Chile’s Mapuche People & the Trail of the Spirits

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By Marcus Woolf

“I went to cut the tree, oak wood it was, in the steam I let it sleep, soaked in water, bathed in the moonlight it waited, before becoming human. I went at dawn to retrieve it: I began to carve his visage, his body, his Christian face, I did it myself with an ax and adze, with a chisel, I marked his eyes and mouth so he could speak and bring the voices of above.” — Eugenio Salas Olave

Dusk falls and shadows creep across damp boulders and blankets of moss, as Eugenio Salas Olave speaks softly, describing spirits that haunt this ancient forest that lies within the Huilo Huilo Biological Reserve. For more than 30 years, Olave has studied the Mapuche, the indigenous inhabitants of south-central Chile who centuries ago carved wood and stone totems of mythological beings and planted them among the ferns and notofagus trees.

The totems represent spiritual beings and fantastic creatures, such as the Nguirivilu, a fox and snake hybrid that lives in lagoons. According to Olave, the carvings were part of religious practices, where the Mapuche summoned the appearance of ancestor guardians and allies. Also, the myths and the totems reminded the Mapuche to live meaningful lives, adhere to social norms, protect nature, and avoid potential dangers, such as the swift, cold rapids of the mighty Fuy River.

Only a couple of the original totems were ever found, says Olave, a researcher and visual artist. Through careful study and years of talking with local Mapuche, he determined the style and form for each mythological being and then carved recreations using wood from local fallen trees. The 17 totems he fashioned are scattered along a winding path known as the Trail of the Spirits.

During a recent stay at Huilo Huilo, we walked the path guided by Olave, and following are a few of the totems we observed.

IMG1 Futachao&KusheFutuchao and Kushe Papai

These figures represent divine beings that are the first couple and the first Mapuche, so all people on earth descend from this couple. According to Olave, their hands cover their genitals to convey that they are divine and immortal, so they are not born and they do not die.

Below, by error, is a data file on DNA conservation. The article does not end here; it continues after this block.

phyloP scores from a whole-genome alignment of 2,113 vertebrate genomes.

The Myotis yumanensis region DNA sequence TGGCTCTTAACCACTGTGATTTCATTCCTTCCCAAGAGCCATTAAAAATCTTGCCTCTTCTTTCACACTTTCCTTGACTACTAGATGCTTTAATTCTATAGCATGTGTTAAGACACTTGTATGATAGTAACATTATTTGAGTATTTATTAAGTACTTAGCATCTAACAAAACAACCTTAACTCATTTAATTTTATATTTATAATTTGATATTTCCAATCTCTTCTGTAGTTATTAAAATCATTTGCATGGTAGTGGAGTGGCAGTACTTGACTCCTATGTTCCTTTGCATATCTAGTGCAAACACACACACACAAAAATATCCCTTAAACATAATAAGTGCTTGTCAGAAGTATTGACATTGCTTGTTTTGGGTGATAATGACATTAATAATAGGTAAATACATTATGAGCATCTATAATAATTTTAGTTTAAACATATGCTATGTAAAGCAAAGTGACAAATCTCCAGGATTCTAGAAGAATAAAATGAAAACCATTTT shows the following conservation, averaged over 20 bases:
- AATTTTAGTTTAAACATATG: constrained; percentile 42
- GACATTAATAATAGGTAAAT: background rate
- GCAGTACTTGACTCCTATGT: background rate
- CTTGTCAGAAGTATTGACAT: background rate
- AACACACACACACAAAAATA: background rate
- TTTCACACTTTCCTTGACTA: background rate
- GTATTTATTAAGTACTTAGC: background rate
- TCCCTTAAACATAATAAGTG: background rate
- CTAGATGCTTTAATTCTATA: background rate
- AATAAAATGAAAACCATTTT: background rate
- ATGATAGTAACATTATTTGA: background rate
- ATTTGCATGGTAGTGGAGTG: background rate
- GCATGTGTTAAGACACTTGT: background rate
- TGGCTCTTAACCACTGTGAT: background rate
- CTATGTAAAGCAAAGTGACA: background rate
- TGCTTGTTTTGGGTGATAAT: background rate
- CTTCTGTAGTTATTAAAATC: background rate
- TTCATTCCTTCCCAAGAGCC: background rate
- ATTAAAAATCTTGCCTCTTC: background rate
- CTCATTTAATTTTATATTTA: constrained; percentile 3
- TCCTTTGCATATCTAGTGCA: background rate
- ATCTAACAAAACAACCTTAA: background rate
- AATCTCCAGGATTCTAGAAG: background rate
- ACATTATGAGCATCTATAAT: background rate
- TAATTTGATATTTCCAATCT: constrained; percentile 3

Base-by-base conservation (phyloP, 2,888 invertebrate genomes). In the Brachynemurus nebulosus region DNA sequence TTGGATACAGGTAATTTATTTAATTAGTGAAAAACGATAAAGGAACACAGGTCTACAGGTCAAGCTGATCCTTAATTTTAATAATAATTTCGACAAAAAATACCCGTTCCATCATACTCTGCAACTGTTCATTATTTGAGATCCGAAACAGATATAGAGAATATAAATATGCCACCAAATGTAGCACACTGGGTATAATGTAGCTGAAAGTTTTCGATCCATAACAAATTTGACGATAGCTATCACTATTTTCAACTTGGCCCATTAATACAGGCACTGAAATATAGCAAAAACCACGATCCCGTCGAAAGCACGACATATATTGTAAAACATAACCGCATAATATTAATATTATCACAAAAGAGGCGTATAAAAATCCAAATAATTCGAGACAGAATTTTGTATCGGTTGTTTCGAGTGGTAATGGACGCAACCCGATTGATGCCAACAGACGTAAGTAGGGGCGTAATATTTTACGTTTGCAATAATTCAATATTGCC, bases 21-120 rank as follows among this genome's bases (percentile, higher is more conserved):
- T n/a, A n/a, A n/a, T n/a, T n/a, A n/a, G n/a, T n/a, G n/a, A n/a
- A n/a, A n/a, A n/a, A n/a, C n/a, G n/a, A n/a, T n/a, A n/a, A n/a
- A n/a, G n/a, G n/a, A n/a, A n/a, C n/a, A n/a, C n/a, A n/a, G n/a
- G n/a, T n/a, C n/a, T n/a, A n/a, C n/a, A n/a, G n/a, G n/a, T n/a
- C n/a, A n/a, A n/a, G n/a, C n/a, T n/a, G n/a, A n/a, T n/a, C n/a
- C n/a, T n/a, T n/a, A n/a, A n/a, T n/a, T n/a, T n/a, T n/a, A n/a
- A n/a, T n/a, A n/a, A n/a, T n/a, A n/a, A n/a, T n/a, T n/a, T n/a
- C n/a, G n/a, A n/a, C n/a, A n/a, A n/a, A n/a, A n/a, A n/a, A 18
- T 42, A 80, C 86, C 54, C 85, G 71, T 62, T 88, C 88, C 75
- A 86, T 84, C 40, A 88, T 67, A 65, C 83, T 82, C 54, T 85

IMG2 WichallWichall

These Mapuche elves appear at the entrances of forests. They accompany travelers who treat them kindly and ask for company when trekking through dark parts of the forest.

 

 

 

 

 

IMG3 ChonChonChonChon

Using magical powers, a Mapuche sorcerer can remove his head and transform into the ChonChon, a winged creature that flies through the night singing its characteristic song, “tue, tue, tue.” Supposedly, the ChonChon announces bad luck or misfortune.

 

 

 

 

 

IMG4 TraukaTrauka

Perhaps the most famous magical beings in Chile, the Trauka and its male counterpart, the Trauko, are like sirens that seduce men and women wandering through the forest or other deserted places. When men and women would stray in their lives, they would blame it on these beings. Known as satyrs of the forest, the Trauka and Trauko wear conical hats woven from quilineja, a climbing plant.

 

 

 

 

IMG5 ShumballShumball

Located near the banks of the river, this female figure is the Shumball, which guards streams and waterfalls. According to legend, the Shumball will sunbathe on the rocks while combing its hair, and leap off quickly when an intruder approaches.

 

 

 

 

 

IMG6 WallipenWallipen

The Wallipen lives in lakes and rivers and leaves the water to mate with females on the shore. This union gives birth to another Wallipen represented as an animal with deformed, crossed legs.

 

 

 

Traveler’s Notebook

Covering 60,000 hectares (about 148,000 acres) of forest, the Huilo Huilo Bioligical Reserve is one of Chile’s hidden gems. Tucked away in lush, green forest, the preserve includes lodges, cabins and restaurants that feature rustic wood architecture and make you feel as if you’re in a village of tree houses. From your accommodations you have quick access to a variety of activities, including hiking, horseback riding, skiing, zip-lining, kayaking and whitewater rafting. Plus, it has an excellent museum detailing the history of the Mapuche, as well as a center that studies the endangered (and very unusual) Darwin frog. Heck, there’s even a brewery onsite with a great stout. During our stay at Huilo Huilo, we found that the customer service was excellent and the food was top-notch. If you plan to visit Chile, consider venturing beyond the typical hotspots and spend a few days at Huilo Huilo.

TAPlogo_zpsa8eefd2d————————————————————————————————————————————— Veteran journalists Wendy Geister and Marcus Woolf launched The Adventure Post to share their passion for travel and outdoor adventure. They chronicle their journeys to inspire others to explore and provide insider tips that steer people toward richer travel experiences. The Adventure Post also includes contributions from other experienced travelers, as well as detailed gear reviews and reports on trends in outdoor recreation and adventure travel.